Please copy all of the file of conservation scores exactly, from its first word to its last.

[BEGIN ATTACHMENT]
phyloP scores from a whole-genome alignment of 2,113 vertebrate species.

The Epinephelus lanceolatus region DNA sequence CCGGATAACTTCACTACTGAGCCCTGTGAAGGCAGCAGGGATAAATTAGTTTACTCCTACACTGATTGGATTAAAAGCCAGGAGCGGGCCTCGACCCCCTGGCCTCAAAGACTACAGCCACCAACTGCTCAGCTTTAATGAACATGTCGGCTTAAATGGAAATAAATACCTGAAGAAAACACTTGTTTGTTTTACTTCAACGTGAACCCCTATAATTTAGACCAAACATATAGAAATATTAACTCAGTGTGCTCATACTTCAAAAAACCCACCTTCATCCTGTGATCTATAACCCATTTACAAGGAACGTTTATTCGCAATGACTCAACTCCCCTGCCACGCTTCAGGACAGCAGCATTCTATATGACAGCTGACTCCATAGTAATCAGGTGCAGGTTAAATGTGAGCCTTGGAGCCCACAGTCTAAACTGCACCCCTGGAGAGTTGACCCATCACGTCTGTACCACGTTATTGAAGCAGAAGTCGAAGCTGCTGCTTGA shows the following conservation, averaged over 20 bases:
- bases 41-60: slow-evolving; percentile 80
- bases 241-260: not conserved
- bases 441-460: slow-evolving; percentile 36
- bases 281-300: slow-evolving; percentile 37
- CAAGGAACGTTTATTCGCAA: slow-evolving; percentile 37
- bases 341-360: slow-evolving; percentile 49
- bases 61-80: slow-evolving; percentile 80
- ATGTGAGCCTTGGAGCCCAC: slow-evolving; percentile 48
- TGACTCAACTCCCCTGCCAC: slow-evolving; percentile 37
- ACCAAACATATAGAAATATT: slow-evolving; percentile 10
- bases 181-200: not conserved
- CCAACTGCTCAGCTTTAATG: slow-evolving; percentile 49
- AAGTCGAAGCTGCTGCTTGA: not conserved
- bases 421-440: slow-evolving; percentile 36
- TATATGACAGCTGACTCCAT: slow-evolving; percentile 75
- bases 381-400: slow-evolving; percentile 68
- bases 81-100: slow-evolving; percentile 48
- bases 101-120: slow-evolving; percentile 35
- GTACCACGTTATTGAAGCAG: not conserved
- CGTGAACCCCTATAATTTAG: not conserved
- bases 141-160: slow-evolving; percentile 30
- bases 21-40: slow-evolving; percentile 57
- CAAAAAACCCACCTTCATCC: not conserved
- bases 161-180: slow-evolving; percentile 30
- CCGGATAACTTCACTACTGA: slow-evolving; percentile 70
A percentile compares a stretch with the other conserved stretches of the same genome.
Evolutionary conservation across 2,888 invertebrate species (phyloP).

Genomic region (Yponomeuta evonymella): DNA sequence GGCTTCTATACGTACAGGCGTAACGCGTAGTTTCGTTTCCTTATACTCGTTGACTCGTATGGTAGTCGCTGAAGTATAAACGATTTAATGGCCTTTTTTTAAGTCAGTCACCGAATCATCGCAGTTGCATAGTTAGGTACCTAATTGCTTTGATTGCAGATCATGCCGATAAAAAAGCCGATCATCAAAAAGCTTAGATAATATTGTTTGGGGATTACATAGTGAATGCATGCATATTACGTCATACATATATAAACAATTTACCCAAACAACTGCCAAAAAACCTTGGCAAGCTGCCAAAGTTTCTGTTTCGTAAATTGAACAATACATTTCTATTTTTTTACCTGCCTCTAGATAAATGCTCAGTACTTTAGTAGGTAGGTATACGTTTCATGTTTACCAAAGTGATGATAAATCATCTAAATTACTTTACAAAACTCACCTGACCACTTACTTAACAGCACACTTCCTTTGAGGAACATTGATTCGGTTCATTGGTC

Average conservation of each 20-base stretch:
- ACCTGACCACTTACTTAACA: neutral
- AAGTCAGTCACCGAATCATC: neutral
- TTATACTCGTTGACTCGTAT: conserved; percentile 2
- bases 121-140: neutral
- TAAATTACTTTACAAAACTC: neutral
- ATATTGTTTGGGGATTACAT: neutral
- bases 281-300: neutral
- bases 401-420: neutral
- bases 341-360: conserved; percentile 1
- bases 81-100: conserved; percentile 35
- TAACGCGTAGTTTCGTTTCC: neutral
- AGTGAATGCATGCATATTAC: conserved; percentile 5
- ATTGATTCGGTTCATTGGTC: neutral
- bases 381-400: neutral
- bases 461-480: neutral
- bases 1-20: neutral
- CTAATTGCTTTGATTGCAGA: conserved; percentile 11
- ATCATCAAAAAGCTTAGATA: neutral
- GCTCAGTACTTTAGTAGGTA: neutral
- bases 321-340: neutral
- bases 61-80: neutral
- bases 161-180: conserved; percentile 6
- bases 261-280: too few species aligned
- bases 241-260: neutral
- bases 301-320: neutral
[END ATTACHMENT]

phyloP scores from a whole-genome alignment of 2,113 vertebrate species.

The Epinephelus lanceolatus region DNA sequence CCGGATAACTTCACTACTGAGCCCTGTGAAGGCAGCAGGGATAAATTAGTTTACTCCTACACTGATTGGATTAAAAGCCAGGAGCGGGCCTCGACCCCCTGGCCTCAAAGACTACAGCCACCAACTGCTCAGCTTTAATGAACATGTCGGCTTAAATGGAAATAAATACCTGAAGAAAACACTTGTTTGTTTTACTTCAACGTGAACCCCTATAATTTAGACCAAACATATAGAAATATTAACTCAGTGTGCTCATACTTCAAAAAACCCACCTTCATCCTGTGATCTATAACCCATTTACAAGGAACGTTTATTCGCAATGACTCAACTCCCCTGCCACGCTTCAGGACAGCAGCATTCTATATGACAGCTGACTCCATAGTAATCAGGTGCAGGTTAAATGTGAGCCTTGGAGCCCACAGTCTAAACTGCACCCCTGGAGAGTTGACCCATCACGTCTGTACCACGTTATTGAAGCAGAAGTCGAAGCTGCTGCTTGA shows the following conservation, averaged over 20 bases:
- bases 41-60: slow-evolving; percentile 80
- bases 241-260: not conserved
- bases 441-460: slow-evolving; percentile 36
- bases 281-300: slow-evolving; percentile 37
- CAAGGAACGTTTATTCGCAA: slow-evolving; percentile 37
- bases 341-360: slow-evolving; percentile 49
- bases 61-80: slow-evolving; percentile 80
- ATGTGAGCCTTGGAGCCCAC: slow-evolving; percentile 48
- TGACTCAACTCCCCTGCCAC: slow-evolving; percentile 37
- ACCAAACATATAGAAATATT: slow-evolving; percentile 10
- bases 181-200: not conserved
- CCAACTGCTCAGCTTTAATG: slow-evolving; percentile 49
- AAGTCGAAGCTGCTGCTTGA: not conserved
- bases 421-440: slow-evolving; percentile 36
- TATATGACAGCTGACTCCAT: slow-evolving; percentile 75
- bases 381-400: slow-evolving; percentile 68
- bases 81-100: slow-evolving; percentile 48
- bases 101-120: slow-evolving; percentile 35
- GTACCACGTTATTGAAGCAG: not conserved
- CGTGAACCCCTATAATTTAG: not conserved
- bases 141-160: slow-evolving; percentile 30
- bases 21-40: slow-evolving; percentile 57
- CAAAAAACCCACCTTCATCC: not conserved
- bases 161-180: slow-evolving; percentile 30
- CCGGATAACTTCACTACTGA: slow-evolving; percentile 70
A percentile compares a stretch with the other conserved stretches of the same genome.
Evolutionary conservation across 2,888 invertebrate species (phyloP).

Genomic region (Yponomeuta evonymella): DNA sequence GGCTTCTATACGTACAGGCGTAACGCGTAGTTTCGTTTCCTTATACTCGTTGACTCGTATGGTAGTCGCTGAAGTATAAACGATTTAATGGCCTTTTTTTAAGTCAGTCACCGAATCATCGCAGTTGCATAGTTAGGTACCTAATTGCTTTGATTGCAGATCATGCCGATAAAAAAGCCGATCATCAAAAAGCTTAGATAATATTGTTTGGGGATTACATAGTGAATGCATGCATATTACGTCATACATATATAAACAATTTACCCAAACAACTGCCAAAAAACCTTGGCAAGCTGCCAAAGTTTCTGTTTCGTAAATTGAACAATACATTTCTATTTTTTTACCTGCCTCTAGATAAATGCTCAGTACTTTAGTAGGTAGGTATACGTTTCATGTTTACCAAAGTGATGATAAATCATCTAAATTACTTTACAAAACTCACCTGACCACTTACTTAACAGCACACTTCCTTTGAGGAACATTGATTCGGTTCATTGGTC

Average conservation of each 20-base stretch:
- ACCTGACCACTTACTTAACA: neutral
- AAGTCAGTCACCGAATCATC: neutral
- TTATACTCGTTGACTCGTAT: conserved; percentile 2
- bases 121-140: neutral
- TAAATTACTTTACAAAACTC: neutral
- ATATTGTTTGGGGATTACAT: neutral
- bases 281-300: neutral
- bases 401-420: neutral
- bases 341-360: conserved; percentile 1
- bases 81-100: conserved; percentile 35
- TAACGCGTAGTTTCGTTTCC: neutral
- AGTGAATGCATGCATATTAC: conserved; percentile 5
- ATTGATTCGGTTCATTGGTC: neutral
- bases 381-400: neutral
- bases 461-480: neutral
- bases 1-20: neutral
- CTAATTGCTTTGATTGCAGA: conserved; percentile 11
- ATCATCAAAAAGCTTAGATA: neutral
- GCTCAGTACTTTAGTAGGTA: neutral
- bases 321-340: neutral
- bases 61-80: neutral
- bases 161-180: conserved; percentile 6
- bases 261-280: too few species aligned
- bases 241-260: neutral
- bases 301-320: neutral